One of the most arduous aspects of running your own small or medium-sized business is the dreaded admin. This is especially true if you’re a sole proprietor. It feels like such a chore. It’s time-consuming and takes you away from your core business, so you feel as if you’re wasting time that you could be using to earn money. If you don’t have the dispensation for it, it’s utterly boring.
Of course it’s also essential. There’s no quicker way to get your business into a mess than not paying attention to the administrative part. You need to manage your cash flow properly and ensure that you’re collecting all the money your business has earned. And it’s the only way to properly keep track of costs.
The more closely you keep track of your business costs, there more you’ll feel the need to control and minimise them. Here are four tips to keep your costs low and your business activity up…
When you started your business, you probably did a fair bit of shopping around to find the most reliable and economical suppliers. Yes, good suppliers can be hard to find, and when we find them we want to hang onto them. However, it’s a good idea to re-evaluate from time to time.
New players may have entered the market offering better value. Your existing suppliers may have become complacent and no longer represent the same good value proposition as they did when you first found them.
Loyalty in business is a good thing, but make sure that your suppliers are holding up their end of the deal and earning your continued loyalty.
Ideally, we should always only be spending money on things that advance our business goals. Yet, a few years in, we’re often astonished at the lack of relationship between business goals and expenditure – especially if we’ve achieved a certain degree of success.
No matter how successful our small business, we should always remember to run it as ‘lean’ as possible. There’s absolutely no need to bloat our expense sheets by spending money on things that are not necessary to achieve our current business goals. This could be anything from more fashionable office furniture to unnecessary catering expenses to a bigger bandwidth package. This doesn’t mean we must do things on the cheap! It just means that we need to be able to – honestly – match our expenditure to some sort of return on investment aligned to our business objectives.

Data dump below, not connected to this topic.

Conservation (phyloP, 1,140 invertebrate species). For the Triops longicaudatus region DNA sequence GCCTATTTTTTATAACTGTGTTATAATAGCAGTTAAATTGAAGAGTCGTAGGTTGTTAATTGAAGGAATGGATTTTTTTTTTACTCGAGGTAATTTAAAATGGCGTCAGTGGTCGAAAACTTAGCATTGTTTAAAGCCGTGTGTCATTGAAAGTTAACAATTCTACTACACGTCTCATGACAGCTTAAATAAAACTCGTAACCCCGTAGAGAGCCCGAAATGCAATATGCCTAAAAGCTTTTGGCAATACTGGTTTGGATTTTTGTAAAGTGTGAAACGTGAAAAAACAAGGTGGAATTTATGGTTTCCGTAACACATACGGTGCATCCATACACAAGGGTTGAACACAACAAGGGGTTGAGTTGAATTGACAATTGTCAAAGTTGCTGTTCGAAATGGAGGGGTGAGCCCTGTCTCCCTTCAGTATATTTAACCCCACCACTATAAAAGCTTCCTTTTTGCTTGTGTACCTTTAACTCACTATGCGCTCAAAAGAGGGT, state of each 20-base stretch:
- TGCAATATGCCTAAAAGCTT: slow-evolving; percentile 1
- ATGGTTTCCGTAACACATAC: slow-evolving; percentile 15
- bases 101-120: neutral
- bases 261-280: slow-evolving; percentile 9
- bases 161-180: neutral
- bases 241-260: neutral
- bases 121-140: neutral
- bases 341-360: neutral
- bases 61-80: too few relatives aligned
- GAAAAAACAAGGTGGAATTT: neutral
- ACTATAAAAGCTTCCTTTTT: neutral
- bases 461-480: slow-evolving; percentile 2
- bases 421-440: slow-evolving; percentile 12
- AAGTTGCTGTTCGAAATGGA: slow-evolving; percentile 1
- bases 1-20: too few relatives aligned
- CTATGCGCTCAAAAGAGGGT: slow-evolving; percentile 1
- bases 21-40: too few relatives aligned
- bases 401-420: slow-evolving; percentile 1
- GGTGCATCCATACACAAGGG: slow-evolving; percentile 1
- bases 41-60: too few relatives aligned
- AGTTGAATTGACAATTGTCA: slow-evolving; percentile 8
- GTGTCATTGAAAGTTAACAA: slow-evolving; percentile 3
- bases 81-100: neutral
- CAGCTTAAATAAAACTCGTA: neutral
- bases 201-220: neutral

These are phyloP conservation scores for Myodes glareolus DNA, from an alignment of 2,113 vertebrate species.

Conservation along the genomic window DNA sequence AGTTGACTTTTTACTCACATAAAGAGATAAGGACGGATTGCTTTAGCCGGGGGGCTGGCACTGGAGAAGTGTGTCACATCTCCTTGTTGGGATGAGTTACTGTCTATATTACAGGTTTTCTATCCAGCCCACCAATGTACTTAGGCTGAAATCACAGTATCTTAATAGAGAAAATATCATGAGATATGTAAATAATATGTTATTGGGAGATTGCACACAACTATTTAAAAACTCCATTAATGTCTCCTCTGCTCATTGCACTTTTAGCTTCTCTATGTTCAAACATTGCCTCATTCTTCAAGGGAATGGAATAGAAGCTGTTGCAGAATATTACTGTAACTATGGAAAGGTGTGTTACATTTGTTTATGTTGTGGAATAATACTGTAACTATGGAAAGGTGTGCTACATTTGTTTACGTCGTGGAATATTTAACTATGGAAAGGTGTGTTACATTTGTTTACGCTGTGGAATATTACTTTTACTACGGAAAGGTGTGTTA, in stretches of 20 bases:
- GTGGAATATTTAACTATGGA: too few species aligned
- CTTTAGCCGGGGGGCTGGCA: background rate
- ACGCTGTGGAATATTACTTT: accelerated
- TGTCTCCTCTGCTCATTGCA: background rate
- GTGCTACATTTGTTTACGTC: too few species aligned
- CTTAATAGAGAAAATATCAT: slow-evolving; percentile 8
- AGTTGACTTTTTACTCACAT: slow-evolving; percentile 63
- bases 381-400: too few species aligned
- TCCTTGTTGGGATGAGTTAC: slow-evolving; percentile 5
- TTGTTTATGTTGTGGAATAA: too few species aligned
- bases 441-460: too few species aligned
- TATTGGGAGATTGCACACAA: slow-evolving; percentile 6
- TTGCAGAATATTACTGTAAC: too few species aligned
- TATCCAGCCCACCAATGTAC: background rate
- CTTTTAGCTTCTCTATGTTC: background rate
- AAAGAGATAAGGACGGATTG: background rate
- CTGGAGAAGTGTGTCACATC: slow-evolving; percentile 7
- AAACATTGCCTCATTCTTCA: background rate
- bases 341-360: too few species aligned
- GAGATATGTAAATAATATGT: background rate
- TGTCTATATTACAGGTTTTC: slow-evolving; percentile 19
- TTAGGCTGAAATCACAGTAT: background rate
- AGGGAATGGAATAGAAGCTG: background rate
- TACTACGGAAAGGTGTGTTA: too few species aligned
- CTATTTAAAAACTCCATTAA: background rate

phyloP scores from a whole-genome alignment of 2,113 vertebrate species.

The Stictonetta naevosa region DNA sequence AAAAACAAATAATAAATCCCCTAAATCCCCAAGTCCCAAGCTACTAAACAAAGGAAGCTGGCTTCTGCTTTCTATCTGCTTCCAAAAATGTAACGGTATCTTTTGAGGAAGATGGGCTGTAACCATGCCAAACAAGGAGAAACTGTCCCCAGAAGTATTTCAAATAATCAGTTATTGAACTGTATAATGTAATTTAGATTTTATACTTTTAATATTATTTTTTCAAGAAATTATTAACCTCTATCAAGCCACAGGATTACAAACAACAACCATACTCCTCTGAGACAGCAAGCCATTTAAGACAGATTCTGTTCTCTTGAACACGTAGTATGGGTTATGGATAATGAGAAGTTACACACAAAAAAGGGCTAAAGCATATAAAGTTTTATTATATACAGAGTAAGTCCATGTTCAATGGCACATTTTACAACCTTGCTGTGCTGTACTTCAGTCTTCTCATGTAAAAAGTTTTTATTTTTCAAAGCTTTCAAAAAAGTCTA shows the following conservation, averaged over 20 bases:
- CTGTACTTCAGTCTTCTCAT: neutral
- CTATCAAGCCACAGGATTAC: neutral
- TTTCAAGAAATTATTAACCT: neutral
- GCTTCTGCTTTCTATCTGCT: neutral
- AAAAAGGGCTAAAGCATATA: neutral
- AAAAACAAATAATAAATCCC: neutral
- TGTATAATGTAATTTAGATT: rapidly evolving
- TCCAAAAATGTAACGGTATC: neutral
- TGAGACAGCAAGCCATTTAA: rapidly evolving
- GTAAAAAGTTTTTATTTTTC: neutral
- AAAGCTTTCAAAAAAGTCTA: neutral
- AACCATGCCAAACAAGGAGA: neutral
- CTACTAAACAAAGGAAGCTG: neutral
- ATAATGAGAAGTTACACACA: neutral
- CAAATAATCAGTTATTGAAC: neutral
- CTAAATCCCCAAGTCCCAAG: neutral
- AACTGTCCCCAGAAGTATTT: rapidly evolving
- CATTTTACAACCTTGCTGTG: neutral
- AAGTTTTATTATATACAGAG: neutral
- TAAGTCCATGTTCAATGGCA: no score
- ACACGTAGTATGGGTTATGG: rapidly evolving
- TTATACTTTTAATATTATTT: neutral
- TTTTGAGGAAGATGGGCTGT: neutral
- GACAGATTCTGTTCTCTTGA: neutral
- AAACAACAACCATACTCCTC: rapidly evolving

Negotiate, negotiate, negotiate. It’s so easy to divide our overheads into fixed costs and non-fixed costs. However, don’t be too quick to consider expenses as fixed. You may yet be able to find some leeway.
Speak to your suppliers to try and get discounts on bulk ordering. Have a word with your account manager at your bank to explore options to reduce bank charges. If you have sufficient cash flow and are leasing your premises, see if your landlord will give you a discount for paying six months’ rent in advance
You can control all kinds of costs by using technology. An obvious place to start is meetings and telephone calls. Before driving across town to a meeting, consider whether you could achieve the same results by having a video conference. This will not only save transport costs; it will also save travel time, which you can put to better use.
Take a cost-effective VoIP package from your IT service provider and use this instead of making traditional phone calls. Data transfer charges for these calls are a fraction of telephone costs – especially for long-distance calling.
With some creativity, a little discipline and (unfortunately) diligent admin, there’s every chance you’ll be able to successfully control your business costs – which always translates into higher profits.